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TOULOUSE, France (CT) – For a victory so tight, there was a sense of inevitability about Caleb Ewan’s first Tour de France win. In a career to this point defined by promise, consistency, and sometimes thwarted ambition, a throw past Dylan Groenewegen in Toulouse closed a chapter of Ewan’s career, and opened another.
The question of the day wasn’t whether stage 11 of the Tour would come down to a sprint, but rather, who the winner would be. The breakaway broke away; the breakaway got caught. And so, like a storm brewing on the horizon, the sprint trains massed to the front and began their manic dance toward the finish.
A familiar cast. Jumbo-Visma, trying to set it up for Groenewegen. Deceuninck-Quickstep for Viviani. Sunweb, trying a different tack today with Cees Bol. Bobbing like a buoy in an ocean of bigger, better-backed opponents, the shortest rider in this year’s race, Caleb Ewan.
Ewan hasn’t been regarded as the fastest sprinter of this race, but he’s certainly the most consistent. Before today, on a race stingy on sprint finishes, he’s collected two third places and a second. Today, he went one better, edging out the Dutch powerhouse Dylan Groenewegen. It was a result that was equal parts torque and tactics.
“I was on Groenewegen’s wheel for the last 3km. QuickStep came up and tried to take the wheel off me, but I knew I had the right wheel and I fought for it,” Ewan said after the race. “It’s a hard thing, beating Dylan. He can go from a long way out. His team did a great job for him … I knew that it wasn’t going to be easy to beat him.”
In the last kilometre, it was Jumbo at the front. 400 metres out, Teunissen took the lead. 150 metres later, he swung off, forcing Groenewegen to break cover a bit early, and Ewan shot across the road to jump in the slipstream. There he hung, for a crucial second or two, off the back of his more fancied rival before dipping low over his bars for the kick to the line and the throw. “I’m happy this time I could finish a few centimetres ahead of him, rather than a few centimetres behind him,” said Ewan.
In one sense, today is a fairly simple story – one sprinter, faster than some other sprinters – but it’s also a story mapped across a dual sense of scale. A victory by centimetres; a victory years in the making. Ewan was named on the shortlist for Mitchelton-Scott’s 2018 Tour squad, was vocal in his frustration after missing the cut, and has spent his 2019 building towards the Tour de France for Lotto-Soudal. “This shouldn’t have been my first Tour de France,” Ewan said today. “I believe I was ready 3 or 4 years ago … I’ve been held back.” Not with bitterness; just the matter-of-factness of an elite sportsman who knows his capabilities.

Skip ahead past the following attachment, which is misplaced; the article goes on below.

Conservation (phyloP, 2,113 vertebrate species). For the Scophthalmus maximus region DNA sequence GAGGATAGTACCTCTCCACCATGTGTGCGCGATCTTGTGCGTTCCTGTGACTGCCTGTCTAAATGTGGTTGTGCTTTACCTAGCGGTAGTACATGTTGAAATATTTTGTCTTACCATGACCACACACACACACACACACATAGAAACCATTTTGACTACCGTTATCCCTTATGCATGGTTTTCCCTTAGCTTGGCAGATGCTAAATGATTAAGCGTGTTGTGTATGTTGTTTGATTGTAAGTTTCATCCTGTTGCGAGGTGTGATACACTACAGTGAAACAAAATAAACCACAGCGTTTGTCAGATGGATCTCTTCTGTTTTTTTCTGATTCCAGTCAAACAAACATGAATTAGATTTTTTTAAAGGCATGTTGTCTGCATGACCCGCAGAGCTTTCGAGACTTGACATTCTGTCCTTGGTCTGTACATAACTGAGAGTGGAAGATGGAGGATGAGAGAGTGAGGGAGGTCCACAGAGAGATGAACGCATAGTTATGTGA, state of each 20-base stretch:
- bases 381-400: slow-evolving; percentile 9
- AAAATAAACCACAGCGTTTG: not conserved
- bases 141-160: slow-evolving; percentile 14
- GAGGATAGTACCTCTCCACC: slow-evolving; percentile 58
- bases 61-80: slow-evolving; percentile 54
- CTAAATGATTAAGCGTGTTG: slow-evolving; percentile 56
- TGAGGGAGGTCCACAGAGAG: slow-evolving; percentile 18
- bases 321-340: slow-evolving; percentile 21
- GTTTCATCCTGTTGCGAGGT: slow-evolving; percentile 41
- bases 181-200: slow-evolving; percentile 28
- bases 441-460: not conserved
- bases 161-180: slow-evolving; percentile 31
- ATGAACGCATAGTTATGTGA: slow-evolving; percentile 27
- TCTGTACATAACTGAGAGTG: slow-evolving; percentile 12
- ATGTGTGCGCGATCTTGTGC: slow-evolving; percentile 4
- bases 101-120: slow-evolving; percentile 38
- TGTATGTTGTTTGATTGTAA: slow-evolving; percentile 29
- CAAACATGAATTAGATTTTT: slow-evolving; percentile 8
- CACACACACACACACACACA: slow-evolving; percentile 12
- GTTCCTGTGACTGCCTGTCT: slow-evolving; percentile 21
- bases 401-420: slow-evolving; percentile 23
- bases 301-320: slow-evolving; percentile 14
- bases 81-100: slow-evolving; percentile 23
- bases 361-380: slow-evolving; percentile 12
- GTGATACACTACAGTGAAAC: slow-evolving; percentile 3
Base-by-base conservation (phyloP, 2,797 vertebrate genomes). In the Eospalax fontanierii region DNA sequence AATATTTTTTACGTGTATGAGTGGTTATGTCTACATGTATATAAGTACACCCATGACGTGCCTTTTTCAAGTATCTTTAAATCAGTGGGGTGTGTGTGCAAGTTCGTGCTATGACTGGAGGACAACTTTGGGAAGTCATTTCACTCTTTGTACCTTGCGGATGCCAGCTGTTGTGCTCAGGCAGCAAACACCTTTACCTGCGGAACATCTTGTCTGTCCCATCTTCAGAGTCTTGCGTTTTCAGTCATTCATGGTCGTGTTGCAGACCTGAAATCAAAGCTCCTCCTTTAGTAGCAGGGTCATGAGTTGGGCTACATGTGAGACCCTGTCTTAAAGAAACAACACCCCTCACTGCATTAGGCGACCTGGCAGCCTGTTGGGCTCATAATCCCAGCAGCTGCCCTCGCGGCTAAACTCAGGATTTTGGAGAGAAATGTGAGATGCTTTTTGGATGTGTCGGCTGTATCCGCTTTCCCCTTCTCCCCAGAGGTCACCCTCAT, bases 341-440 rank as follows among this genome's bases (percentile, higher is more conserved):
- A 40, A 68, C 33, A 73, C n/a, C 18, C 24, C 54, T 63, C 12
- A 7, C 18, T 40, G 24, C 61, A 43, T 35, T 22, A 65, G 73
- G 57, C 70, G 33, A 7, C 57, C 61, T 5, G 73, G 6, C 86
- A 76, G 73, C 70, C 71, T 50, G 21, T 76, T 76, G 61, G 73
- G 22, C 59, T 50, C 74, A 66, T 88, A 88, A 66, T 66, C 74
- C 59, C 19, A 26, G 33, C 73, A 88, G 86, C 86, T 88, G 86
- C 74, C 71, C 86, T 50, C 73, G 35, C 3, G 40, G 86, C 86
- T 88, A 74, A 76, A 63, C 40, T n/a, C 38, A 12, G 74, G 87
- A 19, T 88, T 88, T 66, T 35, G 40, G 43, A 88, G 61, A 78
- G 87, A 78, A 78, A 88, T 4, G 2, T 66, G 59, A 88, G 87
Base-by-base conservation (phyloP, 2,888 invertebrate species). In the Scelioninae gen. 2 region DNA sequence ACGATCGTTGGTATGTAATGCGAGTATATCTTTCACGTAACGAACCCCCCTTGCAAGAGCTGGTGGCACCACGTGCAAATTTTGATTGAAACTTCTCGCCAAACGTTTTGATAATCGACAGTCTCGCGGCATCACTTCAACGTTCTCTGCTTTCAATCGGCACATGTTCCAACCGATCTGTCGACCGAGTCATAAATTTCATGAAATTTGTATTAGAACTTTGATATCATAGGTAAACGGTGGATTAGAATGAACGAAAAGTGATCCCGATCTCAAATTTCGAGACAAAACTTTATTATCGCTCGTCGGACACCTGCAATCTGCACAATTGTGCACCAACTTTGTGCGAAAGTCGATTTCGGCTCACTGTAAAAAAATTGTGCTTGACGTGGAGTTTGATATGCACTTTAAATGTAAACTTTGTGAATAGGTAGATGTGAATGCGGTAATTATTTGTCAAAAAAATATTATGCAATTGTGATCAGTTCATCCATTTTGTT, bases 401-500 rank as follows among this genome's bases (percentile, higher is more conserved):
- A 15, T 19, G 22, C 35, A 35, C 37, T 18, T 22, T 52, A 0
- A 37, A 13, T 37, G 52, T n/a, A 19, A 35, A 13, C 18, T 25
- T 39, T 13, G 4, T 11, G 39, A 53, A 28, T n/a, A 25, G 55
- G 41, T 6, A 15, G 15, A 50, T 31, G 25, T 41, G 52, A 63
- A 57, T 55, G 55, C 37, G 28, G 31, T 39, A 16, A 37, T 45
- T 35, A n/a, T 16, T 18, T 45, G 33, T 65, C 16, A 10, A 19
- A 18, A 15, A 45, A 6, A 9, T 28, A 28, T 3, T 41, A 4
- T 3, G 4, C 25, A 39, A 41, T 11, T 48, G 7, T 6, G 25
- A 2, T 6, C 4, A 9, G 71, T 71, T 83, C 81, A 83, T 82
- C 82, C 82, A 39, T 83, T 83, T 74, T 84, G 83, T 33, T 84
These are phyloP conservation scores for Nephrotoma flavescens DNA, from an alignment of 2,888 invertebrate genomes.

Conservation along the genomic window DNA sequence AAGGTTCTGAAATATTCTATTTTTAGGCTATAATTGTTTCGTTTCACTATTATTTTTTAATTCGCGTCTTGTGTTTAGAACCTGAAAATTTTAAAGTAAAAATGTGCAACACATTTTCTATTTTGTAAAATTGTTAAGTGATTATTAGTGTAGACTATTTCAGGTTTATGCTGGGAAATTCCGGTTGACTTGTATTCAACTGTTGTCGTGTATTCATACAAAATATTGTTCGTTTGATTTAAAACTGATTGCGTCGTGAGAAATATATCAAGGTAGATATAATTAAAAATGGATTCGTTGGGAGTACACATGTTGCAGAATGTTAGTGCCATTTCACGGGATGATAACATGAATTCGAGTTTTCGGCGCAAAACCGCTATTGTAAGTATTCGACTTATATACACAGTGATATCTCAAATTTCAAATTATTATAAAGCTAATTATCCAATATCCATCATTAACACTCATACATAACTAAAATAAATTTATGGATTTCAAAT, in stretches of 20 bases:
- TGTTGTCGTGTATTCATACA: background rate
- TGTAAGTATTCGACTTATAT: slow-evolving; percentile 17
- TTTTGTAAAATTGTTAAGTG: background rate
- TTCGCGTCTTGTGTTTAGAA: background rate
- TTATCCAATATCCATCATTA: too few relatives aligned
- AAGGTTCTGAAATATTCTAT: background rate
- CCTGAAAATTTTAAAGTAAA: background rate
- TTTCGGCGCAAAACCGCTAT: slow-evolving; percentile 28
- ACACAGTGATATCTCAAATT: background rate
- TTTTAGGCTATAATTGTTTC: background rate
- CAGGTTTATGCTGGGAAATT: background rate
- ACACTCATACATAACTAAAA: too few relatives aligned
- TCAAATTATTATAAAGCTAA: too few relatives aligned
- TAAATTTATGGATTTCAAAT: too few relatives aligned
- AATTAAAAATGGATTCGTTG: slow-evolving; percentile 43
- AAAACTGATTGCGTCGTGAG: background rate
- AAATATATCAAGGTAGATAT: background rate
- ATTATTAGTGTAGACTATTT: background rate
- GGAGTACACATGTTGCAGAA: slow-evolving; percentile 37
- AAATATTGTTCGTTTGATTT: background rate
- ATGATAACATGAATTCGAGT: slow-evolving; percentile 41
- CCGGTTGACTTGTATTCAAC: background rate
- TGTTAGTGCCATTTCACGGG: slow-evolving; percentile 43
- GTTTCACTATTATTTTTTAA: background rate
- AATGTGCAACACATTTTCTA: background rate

Even so, the relief in the result was palpable. At the finish, Ewan cheered, embraced teammates and finally, burst into tears. The emotional reaction, he said, was out of “disbelief, firstly. And a huge weight off my shoulders. I came to my first Tour de France as a leader for the team. I think the team hired me because they had faith I could win, and up until now I couldn’t do it for them. I’m so happy that they never gave up on me.”
There was another reason for those tears, too. One month ago, Caleb and his wife Ryann welcomed their first child into the world. “I have to thank my wife for letting me come here, and leave my young daughter in hospital,” he said after the stage today. “That’s the hardest thing I’ve ever had to do. I’m so happy that I could repay my young family.” Ewan has felt the push and pull of many pressures over the course of his career, but new parenthood, perhaps, is the most visceral.
For Australian fans, Ewan’s ascension onto cycling’s biggest stage has felt a foregone conclusion for close to a decade, but that decade has contained many more losses than wins. “As a junior, I never won. I always finished second or third. But it never got to me,” Ewan said today. “I always think that if I keep working at it, I can get there.”
Today – down a wide, perfectly flat, plane tree lined boulevard in central Toulouse – he did.